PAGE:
Art and The Power of Placement, a book by Victoria Newhouse was the focus of the professional development offering on Tuesday, April 25, 2006. How, when, where and why art is displayed was the focus of the workshop. We discussed educational and installation exhibitions and how objects are displayed. Each person was asked to create a lesson for students which incorporated the 4 State Standards and the concept of placement into a unit of activities. Portions of the book were read and shared. Facts about placement and art from Ancient Greece to Modern times were shared. Each person was going to teach the concepts from the Power of Placement in the art room and report back on the effect the information had on students.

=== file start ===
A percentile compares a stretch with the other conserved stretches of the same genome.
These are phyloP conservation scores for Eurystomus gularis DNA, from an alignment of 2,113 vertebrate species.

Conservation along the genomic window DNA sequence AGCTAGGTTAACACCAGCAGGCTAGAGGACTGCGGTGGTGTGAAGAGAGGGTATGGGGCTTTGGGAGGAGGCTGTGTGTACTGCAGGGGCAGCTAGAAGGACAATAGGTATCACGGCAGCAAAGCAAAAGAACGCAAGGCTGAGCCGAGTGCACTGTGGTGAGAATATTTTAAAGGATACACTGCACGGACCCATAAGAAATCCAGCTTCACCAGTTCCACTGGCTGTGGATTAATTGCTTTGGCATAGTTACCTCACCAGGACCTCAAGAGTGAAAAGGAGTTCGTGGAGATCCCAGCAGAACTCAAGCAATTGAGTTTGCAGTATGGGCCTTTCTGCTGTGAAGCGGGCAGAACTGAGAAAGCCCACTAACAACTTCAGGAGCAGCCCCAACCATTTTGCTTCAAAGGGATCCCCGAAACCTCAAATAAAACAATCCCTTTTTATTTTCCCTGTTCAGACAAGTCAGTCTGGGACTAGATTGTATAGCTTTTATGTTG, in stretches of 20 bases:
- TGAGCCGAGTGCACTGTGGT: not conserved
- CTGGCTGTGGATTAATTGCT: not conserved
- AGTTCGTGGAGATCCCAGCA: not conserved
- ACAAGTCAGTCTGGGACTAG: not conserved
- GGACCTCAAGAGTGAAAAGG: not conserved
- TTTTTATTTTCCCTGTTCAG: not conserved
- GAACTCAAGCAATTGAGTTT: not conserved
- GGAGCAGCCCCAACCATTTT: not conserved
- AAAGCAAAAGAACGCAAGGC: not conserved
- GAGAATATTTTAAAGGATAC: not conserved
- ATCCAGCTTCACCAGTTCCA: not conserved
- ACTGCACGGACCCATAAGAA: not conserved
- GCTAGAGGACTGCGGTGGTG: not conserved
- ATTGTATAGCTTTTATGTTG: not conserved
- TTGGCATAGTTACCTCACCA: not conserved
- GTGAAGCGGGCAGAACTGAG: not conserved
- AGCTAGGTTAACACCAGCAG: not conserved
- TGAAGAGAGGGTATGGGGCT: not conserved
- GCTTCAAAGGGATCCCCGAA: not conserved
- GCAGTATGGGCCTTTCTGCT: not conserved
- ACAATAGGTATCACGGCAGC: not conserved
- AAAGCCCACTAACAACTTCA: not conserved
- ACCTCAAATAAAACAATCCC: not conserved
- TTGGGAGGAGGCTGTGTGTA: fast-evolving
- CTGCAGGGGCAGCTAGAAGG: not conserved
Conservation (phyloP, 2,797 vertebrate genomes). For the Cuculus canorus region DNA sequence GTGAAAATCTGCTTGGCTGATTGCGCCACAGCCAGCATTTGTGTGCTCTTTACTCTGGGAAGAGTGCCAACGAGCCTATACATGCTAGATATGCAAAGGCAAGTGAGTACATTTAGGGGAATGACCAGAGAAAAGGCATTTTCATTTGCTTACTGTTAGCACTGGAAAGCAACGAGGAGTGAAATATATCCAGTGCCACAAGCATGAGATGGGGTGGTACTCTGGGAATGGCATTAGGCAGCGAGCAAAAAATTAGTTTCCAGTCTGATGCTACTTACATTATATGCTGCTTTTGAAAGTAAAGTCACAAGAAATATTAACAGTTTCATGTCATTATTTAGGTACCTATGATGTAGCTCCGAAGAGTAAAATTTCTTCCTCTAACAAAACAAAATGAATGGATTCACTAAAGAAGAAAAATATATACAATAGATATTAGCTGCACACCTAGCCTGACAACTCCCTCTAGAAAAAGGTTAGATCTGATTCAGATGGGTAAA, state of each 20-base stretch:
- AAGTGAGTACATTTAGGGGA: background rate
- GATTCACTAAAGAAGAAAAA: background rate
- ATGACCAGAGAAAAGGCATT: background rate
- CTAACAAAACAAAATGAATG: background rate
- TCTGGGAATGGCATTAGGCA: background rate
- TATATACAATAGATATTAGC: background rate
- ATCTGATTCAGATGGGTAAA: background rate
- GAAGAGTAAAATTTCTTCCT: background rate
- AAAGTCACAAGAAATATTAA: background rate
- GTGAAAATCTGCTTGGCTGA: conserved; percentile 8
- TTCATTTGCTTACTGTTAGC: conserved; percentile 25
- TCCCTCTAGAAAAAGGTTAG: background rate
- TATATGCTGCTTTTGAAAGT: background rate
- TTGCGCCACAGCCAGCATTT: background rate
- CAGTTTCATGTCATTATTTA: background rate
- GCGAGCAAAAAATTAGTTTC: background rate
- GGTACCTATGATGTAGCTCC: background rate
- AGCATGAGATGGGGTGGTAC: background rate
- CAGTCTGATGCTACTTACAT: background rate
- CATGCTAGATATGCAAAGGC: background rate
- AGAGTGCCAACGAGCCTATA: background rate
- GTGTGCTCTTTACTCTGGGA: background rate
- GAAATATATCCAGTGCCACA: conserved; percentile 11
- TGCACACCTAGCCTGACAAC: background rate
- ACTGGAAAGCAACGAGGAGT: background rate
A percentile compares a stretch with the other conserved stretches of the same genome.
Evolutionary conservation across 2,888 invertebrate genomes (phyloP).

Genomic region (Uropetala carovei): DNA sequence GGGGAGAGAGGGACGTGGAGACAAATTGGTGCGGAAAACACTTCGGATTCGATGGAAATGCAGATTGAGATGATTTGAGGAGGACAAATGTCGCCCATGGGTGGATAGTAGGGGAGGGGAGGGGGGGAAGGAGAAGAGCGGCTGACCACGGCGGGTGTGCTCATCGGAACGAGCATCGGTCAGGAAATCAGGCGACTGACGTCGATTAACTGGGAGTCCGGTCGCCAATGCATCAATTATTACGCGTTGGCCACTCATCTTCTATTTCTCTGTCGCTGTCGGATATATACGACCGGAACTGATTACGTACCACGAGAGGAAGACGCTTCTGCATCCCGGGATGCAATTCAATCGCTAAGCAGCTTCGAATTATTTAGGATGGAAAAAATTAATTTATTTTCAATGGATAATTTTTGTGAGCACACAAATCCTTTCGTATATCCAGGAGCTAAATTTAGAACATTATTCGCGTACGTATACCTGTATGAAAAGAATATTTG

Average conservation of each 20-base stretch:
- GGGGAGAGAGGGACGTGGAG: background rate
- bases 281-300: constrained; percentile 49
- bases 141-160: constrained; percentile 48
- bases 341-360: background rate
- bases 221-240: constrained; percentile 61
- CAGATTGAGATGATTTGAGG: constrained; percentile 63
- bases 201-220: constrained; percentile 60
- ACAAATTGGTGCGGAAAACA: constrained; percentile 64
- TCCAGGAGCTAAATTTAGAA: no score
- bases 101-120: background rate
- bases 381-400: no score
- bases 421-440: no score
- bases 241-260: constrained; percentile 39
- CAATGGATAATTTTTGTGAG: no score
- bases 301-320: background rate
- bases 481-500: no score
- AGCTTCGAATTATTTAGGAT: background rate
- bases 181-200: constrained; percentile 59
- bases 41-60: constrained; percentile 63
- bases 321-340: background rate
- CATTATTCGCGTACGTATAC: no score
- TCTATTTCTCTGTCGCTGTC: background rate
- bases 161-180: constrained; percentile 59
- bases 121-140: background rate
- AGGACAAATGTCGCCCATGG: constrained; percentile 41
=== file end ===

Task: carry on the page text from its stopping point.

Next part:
Using Quotations in Teaching Art was a workshop offered to art teachers on
Thursday, May 18, 2006 to satisfy literacy requirements and professional
development hours. We met in Kara LiCausi’s art room
Superintendent’s Conference day, November 7, 2006 began a year long investigation into how the art department was enhancing literacy. At the meeting, all members of the art department received copies of an excerpt of key words and terms from Bloom’s Taxonomy and a questionnaire on how is reading, writing, listening and speaking is being used through analysis, synthesis and evaluation. The tasks were broken down into what am I doing and what is my level doing to enhance literacy skills? Each individual wrote a response to the questions and then gathered into groups by grade level to continue the task. The findings are being tabulated to share at a meeting this year and we will continue to use best practices in the development of lessons on integrating literacy into the curriculum.